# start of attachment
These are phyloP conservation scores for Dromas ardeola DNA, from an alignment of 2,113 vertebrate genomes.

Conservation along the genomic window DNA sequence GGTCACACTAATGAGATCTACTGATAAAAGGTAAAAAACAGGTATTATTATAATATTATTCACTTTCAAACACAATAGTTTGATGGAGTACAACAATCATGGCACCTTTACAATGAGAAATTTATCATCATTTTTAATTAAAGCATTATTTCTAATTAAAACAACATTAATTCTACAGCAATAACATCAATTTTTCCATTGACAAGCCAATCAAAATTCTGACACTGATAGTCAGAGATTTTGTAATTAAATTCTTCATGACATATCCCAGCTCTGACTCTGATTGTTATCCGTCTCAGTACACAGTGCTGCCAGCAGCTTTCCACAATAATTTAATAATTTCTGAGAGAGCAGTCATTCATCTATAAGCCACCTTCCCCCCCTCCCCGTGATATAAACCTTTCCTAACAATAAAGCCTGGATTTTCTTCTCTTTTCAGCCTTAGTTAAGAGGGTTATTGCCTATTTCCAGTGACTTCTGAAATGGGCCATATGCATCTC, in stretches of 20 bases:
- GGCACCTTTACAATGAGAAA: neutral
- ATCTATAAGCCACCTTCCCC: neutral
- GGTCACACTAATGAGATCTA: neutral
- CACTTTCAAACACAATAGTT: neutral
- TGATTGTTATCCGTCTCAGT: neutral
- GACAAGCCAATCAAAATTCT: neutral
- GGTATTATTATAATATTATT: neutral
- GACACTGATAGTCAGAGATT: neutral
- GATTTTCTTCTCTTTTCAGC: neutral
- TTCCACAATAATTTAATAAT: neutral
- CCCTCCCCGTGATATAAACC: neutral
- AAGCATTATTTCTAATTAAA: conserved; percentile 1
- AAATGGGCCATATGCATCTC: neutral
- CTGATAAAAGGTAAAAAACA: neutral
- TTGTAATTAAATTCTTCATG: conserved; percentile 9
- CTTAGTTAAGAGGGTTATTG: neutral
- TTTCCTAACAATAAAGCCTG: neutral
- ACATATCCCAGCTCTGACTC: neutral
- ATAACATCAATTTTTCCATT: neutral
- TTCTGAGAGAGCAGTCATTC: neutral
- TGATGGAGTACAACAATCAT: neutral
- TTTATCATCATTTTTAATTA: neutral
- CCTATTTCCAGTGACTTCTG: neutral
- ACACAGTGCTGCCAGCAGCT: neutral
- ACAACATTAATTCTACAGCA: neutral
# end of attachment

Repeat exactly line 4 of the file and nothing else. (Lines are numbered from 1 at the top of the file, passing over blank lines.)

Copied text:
- ATCTATAAGCCACCTTCCCC: neutral